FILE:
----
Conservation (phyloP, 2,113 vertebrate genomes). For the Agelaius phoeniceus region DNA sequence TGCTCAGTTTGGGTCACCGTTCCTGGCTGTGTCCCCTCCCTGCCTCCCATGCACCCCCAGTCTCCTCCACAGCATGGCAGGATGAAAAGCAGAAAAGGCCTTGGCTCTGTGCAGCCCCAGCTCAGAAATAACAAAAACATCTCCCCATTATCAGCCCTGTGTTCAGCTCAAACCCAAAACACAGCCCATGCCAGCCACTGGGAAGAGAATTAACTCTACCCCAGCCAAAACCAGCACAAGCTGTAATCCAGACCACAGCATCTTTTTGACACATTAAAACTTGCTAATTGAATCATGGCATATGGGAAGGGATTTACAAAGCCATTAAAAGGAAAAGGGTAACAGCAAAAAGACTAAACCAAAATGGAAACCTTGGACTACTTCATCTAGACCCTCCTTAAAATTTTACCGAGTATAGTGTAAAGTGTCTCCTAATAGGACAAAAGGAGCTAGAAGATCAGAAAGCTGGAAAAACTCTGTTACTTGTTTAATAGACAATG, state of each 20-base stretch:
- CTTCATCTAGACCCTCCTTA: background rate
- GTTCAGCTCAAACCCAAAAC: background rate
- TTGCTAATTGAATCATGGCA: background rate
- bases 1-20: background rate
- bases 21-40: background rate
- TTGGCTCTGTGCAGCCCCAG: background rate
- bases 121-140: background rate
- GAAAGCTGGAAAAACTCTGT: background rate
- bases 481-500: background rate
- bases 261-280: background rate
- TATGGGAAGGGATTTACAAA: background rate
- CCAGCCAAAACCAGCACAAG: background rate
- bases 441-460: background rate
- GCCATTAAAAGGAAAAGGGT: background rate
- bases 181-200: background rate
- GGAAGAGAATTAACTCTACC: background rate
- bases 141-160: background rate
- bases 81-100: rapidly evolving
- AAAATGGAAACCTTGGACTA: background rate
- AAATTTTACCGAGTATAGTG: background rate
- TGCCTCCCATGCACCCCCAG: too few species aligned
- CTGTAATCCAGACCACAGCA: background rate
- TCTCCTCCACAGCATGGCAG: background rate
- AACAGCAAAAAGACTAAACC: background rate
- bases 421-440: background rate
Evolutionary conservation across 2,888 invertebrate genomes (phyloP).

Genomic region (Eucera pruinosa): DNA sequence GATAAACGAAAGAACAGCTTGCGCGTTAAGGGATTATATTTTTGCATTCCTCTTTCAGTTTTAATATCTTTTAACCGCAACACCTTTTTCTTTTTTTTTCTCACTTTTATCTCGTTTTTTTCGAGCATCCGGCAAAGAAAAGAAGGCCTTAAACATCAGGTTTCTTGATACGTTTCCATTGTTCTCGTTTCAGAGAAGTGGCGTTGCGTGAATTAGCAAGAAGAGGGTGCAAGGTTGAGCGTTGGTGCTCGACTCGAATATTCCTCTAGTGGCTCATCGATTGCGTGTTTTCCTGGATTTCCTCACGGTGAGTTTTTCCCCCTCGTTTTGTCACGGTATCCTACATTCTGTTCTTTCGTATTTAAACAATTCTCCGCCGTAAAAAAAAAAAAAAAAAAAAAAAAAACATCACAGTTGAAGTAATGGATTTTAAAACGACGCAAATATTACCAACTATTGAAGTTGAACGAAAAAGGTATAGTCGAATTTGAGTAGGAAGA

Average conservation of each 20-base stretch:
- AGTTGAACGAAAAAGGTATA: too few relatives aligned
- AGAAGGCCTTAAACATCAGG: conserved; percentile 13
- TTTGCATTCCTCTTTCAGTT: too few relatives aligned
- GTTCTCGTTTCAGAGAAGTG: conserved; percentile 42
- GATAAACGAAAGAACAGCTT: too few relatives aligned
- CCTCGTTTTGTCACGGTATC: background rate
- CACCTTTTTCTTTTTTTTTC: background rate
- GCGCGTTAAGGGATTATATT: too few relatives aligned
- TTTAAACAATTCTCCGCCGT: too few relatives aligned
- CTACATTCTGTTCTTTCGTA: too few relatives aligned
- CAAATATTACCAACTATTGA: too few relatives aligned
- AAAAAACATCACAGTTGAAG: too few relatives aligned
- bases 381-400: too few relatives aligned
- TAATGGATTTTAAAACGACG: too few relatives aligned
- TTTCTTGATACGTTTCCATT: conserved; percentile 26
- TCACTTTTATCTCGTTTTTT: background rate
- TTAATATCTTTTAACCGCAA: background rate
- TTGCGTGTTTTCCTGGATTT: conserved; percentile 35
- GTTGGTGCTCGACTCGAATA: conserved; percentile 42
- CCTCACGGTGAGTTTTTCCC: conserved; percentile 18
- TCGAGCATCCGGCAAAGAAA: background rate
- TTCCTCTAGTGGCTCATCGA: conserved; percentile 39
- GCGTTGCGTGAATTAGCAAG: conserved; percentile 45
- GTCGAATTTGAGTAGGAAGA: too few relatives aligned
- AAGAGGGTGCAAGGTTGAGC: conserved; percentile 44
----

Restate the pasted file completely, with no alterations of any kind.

Conservation (phyloP, 2,113 vertebrate genomes). For the Agelaius phoeniceus region DNA sequence TGCTCAGTTTGGGTCACCGTTCCTGGCTGTGTCCCCTCCCTGCCTCCCATGCACCCCCAGTCTCCTCCACAGCATGGCAGGATGAAAAGCAGAAAAGGCCTTGGCTCTGTGCAGCCCCAGCTCAGAAATAACAAAAACATCTCCCCATTATCAGCCCTGTGTTCAGCTCAAACCCAAAACACAGCCCATGCCAGCCACTGGGAAGAGAATTAACTCTACCCCAGCCAAAACCAGCACAAGCTGTAATCCAGACCACAGCATCTTTTTGACACATTAAAACTTGCTAATTGAATCATGGCATATGGGAAGGGATTTACAAAGCCATTAAAAGGAAAAGGGTAACAGCAAAAAGACTAAACCAAAATGGAAACCTTGGACTACTTCATCTAGACCCTCCTTAAAATTTTACCGAGTATAGTGTAAAGTGTCTCCTAATAGGACAAAAGGAGCTAGAAGATCAGAAAGCTGGAAAAACTCTGTTACTTGTTTAATAGACAATG, state of each 20-base stretch:
- CTTCATCTAGACCCTCCTTA: background rate
- GTTCAGCTCAAACCCAAAAC: background rate
- TTGCTAATTGAATCATGGCA: background rate
- bases 1-20: background rate
- bases 21-40: background rate
- TTGGCTCTGTGCAGCCCCAG: background rate
- bases 121-140: background rate
- GAAAGCTGGAAAAACTCTGT: background rate
- bases 481-500: background rate
- bases 261-280: background rate
- TATGGGAAGGGATTTACAAA: background rate
- CCAGCCAAAACCAGCACAAG: background rate
- bases 441-460: background rate
- GCCATTAAAAGGAAAAGGGT: background rate
- bases 181-200: background rate
- GGAAGAGAATTAACTCTACC: background rate
- bases 141-160: background rate
- bases 81-100: rapidly evolving
- AAAATGGAAACCTTGGACTA: background rate
- AAATTTTACCGAGTATAGTG: background rate
- TGCCTCCCATGCACCCCCAG: too few species aligned
- CTGTAATCCAGACCACAGCA: background rate
- TCTCCTCCACAGCATGGCAG: background rate
- AACAGCAAAAAGACTAAACC: background rate
- bases 421-440: background rate
Evolutionary conservation across 2,888 invertebrate genomes (phyloP).

Genomic region (Eucera pruinosa): DNA sequence GATAAACGAAAGAACAGCTTGCGCGTTAAGGGATTATATTTTTGCATTCCTCTTTCAGTTTTAATATCTTTTAACCGCAACACCTTTTTCTTTTTTTTTCTCACTTTTATCTCGTTTTTTTCGAGCATCCGGCAAAGAAAAGAAGGCCTTAAACATCAGGTTTCTTGATACGTTTCCATTGTTCTCGTTTCAGAGAAGTGGCGTTGCGTGAATTAGCAAGAAGAGGGTGCAAGGTTGAGCGTTGGTGCTCGACTCGAATATTCCTCTAGTGGCTCATCGATTGCGTGTTTTCCTGGATTTCCTCACGGTGAGTTTTTCCCCCTCGTTTTGTCACGGTATCCTACATTCTGTTCTTTCGTATTTAAACAATTCTCCGCCGTAAAAAAAAAAAAAAAAAAAAAAAAAACATCACAGTTGAAGTAATGGATTTTAAAACGACGCAAATATTACCAACTATTGAAGTTGAACGAAAAAGGTATAGTCGAATTTGAGTAGGAAGA

Average conservation of each 20-base stretch:
- AGTTGAACGAAAAAGGTATA: too few relatives aligned
- AGAAGGCCTTAAACATCAGG: conserved; percentile 13
- TTTGCATTCCTCTTTCAGTT: too few relatives aligned
- GTTCTCGTTTCAGAGAAGTG: conserved; percentile 42
- GATAAACGAAAGAACAGCTT: too few relatives aligned
- CCTCGTTTTGTCACGGTATC: background rate
- CACCTTTTTCTTTTTTTTTC: background rate
- GCGCGTTAAGGGATTATATT: too few relatives aligned
- TTTAAACAATTCTCCGCCGT: too few relatives aligned
- CTACATTCTGTTCTTTCGTA: too few relatives aligned
- CAAATATTACCAACTATTGA: too few relatives aligned
- AAAAAACATCACAGTTGAAG: too few relatives aligned
- bases 381-400: too few relatives aligned
- TAATGGATTTTAAAACGACG: too few relatives aligned
- TTTCTTGATACGTTTCCATT: conserved; percentile 26
- TCACTTTTATCTCGTTTTTT: background rate
- TTAATATCTTTTAACCGCAA: background rate
- TTGCGTGTTTTCCTGGATTT: conserved; percentile 35
- GTTGGTGCTCGACTCGAATA: conserved; percentile 42
- CCTCACGGTGAGTTTTTCCC: conserved; percentile 18
- TCGAGCATCCGGCAAAGAAA: background rate
- TTCCTCTAGTGGCTCATCGA: conserved; percentile 39
- GCGTTGCGTGAATTAGCAAG: conserved; percentile 45
- GTCGAATTTGAGTAGGAAGA: too few relatives aligned
- AAGAGGGTGCAAGGTTGAGC: conserved; percentile 44